ZeuS Variant Gameover Hits Job Site Monster.com; F-Secure
F-Secure the security company has warned of the notorious Trojan ZeuS whose Gameover variant is currently disrupting Monster.com the job recruitment website.
According to Sean Sullivan Security Analyst at F-Secure, the attack's strategy has dual phases for compromising users' accounts when they visit the website Thus, to begin hackers plant the Gameover program onto victims' computers and infect the systems. V3 published this dated March 26, 2014.
Sullivan explains that the Gameover is planted via the typical method of lure involving malvertising or spam; bot installer; alternatively exploit toolkit. When planted, the malware seizes credentials like username and password entered onto online forms. This is the first phase of the assault.
The second phase has users tricked into revealing rest of their credentials so the hackers can wholly compromise those users' accounts by means of one fake security verification online form.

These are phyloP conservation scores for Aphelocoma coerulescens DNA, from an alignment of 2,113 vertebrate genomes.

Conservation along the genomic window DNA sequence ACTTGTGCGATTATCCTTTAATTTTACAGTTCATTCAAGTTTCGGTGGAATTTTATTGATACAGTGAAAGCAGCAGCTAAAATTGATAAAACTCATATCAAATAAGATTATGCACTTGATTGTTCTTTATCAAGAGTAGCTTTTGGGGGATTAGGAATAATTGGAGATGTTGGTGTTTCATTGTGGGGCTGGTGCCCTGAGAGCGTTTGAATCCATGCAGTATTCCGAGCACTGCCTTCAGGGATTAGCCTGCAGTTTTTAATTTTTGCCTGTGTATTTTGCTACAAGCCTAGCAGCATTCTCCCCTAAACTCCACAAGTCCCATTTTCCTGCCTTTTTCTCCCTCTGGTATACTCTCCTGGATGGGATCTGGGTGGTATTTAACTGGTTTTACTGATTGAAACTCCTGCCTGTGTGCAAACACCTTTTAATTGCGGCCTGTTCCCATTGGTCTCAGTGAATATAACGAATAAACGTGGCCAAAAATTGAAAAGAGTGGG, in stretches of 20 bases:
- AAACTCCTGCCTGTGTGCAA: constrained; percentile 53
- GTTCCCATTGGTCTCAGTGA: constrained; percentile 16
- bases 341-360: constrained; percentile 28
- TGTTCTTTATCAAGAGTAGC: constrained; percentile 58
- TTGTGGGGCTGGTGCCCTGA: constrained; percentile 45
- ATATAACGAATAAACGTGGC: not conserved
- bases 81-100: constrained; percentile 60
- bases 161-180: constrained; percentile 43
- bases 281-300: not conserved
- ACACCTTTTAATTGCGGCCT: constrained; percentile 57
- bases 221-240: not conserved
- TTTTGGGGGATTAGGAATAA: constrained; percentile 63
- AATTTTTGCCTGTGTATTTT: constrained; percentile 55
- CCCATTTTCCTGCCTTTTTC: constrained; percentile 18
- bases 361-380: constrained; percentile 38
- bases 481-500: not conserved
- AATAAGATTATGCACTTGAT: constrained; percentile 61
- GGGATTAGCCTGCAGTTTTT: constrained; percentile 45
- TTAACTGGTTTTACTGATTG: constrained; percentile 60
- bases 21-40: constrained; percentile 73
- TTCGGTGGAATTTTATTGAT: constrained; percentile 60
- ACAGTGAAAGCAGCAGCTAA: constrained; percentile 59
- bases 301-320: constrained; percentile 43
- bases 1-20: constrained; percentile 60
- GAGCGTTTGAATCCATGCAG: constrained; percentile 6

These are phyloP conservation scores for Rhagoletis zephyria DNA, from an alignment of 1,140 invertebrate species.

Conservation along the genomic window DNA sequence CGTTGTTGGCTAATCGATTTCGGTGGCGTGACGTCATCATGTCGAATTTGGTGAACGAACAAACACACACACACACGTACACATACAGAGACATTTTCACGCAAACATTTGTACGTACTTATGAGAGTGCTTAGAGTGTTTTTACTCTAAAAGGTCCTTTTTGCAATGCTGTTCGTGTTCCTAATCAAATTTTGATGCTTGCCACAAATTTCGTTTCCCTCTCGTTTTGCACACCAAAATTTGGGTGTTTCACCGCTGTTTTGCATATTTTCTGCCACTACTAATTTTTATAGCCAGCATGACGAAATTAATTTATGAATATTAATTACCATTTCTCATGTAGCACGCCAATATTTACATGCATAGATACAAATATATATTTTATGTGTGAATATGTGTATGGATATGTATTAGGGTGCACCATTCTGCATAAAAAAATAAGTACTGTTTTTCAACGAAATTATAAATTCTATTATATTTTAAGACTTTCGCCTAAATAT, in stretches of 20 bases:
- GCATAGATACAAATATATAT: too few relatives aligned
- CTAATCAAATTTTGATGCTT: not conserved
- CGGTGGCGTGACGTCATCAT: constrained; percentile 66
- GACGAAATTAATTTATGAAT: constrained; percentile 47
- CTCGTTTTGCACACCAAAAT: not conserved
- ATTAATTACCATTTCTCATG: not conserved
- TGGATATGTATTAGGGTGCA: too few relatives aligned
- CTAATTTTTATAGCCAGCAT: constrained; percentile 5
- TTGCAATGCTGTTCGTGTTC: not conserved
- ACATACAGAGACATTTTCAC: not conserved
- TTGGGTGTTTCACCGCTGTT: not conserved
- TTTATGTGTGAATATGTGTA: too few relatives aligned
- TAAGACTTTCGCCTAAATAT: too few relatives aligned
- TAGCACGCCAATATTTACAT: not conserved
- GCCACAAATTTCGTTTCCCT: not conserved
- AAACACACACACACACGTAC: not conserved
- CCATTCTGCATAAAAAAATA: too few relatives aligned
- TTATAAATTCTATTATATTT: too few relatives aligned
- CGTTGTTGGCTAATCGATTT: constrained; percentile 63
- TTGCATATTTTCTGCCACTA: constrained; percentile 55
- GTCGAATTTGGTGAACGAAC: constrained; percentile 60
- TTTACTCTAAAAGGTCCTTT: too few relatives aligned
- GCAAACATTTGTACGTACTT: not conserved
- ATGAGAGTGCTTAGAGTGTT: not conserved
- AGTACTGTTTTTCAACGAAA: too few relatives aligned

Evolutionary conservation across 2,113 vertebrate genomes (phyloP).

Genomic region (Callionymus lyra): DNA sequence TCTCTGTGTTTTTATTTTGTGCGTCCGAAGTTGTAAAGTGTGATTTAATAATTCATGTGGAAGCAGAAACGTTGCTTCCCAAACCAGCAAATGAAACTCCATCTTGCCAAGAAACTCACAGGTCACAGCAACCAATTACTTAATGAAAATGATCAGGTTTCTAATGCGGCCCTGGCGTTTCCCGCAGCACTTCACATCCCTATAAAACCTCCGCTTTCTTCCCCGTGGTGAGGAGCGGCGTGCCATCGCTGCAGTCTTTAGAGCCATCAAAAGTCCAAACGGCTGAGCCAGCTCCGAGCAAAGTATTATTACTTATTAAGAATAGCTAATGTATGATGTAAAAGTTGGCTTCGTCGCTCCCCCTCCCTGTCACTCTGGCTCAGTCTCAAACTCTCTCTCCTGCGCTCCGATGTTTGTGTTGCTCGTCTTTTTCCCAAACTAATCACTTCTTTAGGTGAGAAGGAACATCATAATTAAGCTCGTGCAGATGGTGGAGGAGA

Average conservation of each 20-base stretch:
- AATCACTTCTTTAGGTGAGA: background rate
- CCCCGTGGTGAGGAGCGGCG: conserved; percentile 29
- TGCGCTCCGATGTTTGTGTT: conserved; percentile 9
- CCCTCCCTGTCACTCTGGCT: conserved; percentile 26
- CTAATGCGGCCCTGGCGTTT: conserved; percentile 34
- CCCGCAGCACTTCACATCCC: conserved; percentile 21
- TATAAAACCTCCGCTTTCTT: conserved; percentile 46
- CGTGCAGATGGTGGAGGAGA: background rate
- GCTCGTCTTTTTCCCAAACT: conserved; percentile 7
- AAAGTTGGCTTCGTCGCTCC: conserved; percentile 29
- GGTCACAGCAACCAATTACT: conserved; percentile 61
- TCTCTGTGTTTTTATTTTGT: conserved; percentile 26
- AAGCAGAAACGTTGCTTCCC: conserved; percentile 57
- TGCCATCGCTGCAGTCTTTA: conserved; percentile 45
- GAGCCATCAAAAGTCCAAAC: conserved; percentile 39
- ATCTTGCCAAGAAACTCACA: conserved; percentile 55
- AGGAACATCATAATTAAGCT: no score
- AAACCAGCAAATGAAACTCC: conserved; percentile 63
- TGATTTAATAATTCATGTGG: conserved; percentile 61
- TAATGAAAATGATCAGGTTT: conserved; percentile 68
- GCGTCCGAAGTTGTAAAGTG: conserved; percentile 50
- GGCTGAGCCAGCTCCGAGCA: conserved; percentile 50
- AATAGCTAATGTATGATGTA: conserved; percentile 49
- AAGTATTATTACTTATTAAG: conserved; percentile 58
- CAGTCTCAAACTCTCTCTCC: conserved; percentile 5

Sullivan adds that the form directs the user for choosing and replying to 3 security queries from a total of 18.
As per F-Secure, it's not known what purpose the attack serves, although it's possibly devised for hacking into HR departments' accounts via Monster.
Moreover, the number of victims of the Gameover outbreak is still not clear. Sullivan says the botnet used is a P2P (peer-to-peer) infrastructure therefore counting is rather tricky.
Meanwhile, Gameover ZeuS attacking major employment website isn't new for, before Monster.com, it was hitting CareerBuilder.com over certain length of time.
Therefore, security experts at F-Secure state that recruiters from job sites must look out for unusual things on account login web-pages, particularly when those recruiters A/Cs deal with spending budgets or bank accounts.
The security company notes that incorporating the two-factor validation to job sites would be good in addition to mere security queries.
Eventually, Gameover has been especially vibrant lately. During first half of February 2014, Malcovery Security a security company revealed that Gameover's fresh variant got disseminated in the form of .enc file meaning an encrypted document, towards circumventing network securities. After sometime, in the same month, Sophos identified another Gameover variant, which safeguarded its processes/files via one kernel rootkit, thus making the malware's elimination really hard.
» SPAMfighter News - 01-04-2014